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Journal of Environmental and Public Health
Volume 2015, Article ID 903264, 10 pages
http://dx.doi.org/10.1155/2015/903264
Research Article

A Survey of Residents’ Perceptions of the Effect of Large-Scale Economic Developments on Perceived Safety, Violence, and Economic Benefits

1Epidemiology Data Center, Department of Epidemiology, Graduate School of Public Health, University of Pittsburgh, Pittsburgh, PA 15261, USA
2Department of Behavioral and Community Health Sciences, Graduate School of Public Health, University of Pittsburgh, Pittsburgh, PA 15261, USA

Received 24 February 2015; Revised 9 June 2015; Accepted 25 June 2015

Academic Editor: Terry Tudor

Copyright © 2015 Anthony Fabio et al. This is an open access article distributed under the Creative Commons Attribution License, which permits unrestricted use, distribution, and reproduction in any medium, provided the original work is properly cited.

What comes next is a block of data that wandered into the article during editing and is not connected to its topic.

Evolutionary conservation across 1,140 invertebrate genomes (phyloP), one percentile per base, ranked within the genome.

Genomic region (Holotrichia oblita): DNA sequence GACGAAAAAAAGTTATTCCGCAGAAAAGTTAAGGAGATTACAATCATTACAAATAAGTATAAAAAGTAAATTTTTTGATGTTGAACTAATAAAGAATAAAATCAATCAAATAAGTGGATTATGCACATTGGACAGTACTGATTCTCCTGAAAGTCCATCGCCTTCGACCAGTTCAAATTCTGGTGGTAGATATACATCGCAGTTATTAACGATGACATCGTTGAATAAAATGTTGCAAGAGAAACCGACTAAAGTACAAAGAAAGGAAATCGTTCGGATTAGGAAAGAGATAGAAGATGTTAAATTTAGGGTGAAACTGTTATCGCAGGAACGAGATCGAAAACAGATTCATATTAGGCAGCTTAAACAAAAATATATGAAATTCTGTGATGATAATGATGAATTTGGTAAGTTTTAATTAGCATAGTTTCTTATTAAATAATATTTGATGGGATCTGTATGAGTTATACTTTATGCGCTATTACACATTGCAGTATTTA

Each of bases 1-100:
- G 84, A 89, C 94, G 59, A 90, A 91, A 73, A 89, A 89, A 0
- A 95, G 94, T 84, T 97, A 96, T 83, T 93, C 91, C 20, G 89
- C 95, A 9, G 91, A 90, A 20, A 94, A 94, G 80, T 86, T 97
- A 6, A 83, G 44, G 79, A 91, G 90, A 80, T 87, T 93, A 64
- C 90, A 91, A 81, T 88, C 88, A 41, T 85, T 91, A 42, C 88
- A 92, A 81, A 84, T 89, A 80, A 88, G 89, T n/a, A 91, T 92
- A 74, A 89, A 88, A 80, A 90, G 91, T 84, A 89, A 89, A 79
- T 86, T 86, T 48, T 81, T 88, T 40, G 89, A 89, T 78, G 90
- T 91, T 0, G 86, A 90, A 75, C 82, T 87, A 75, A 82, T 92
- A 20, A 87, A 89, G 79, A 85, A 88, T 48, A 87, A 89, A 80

Abstract

Background. Emerging research highlights the promise of community- and policy-level strategies in preventing youth violence. Large-scale economic developments, such as sports and entertainment arenas and casinos, may improve the living conditions, economics, public health, and overall wellbeing of area residents and may influence rates of violence within communities. Objective. To assess the effect of community economic development efforts on neighborhood residents’ perceptions on violence, safety, and economic benefits. Methods. Telephone survey in 2011 using a listed sample of randomly selected numbers in six Pittsburgh neighborhoods. Descriptive analyses examined measures of perceived violence and safety and economic benefit. Responses were compared across neighborhoods using chi-square tests for multiple comparisons. Survey results were compared to census and police data. Results. Residents in neighborhoods with the large-scale economic developments reported more casino-specific and arena-specific economic benefits. However, 42% of participants in the neighborhood with the entertainment arena felt there was an increase in crime, and 29% of respondents from the neighborhood with the casino felt there was an increase. In contrast, crime decreased in both neighborhoods. Conclusions. Large-scale economic developments have a direct influence on the perception of violence, despite actual violence rates.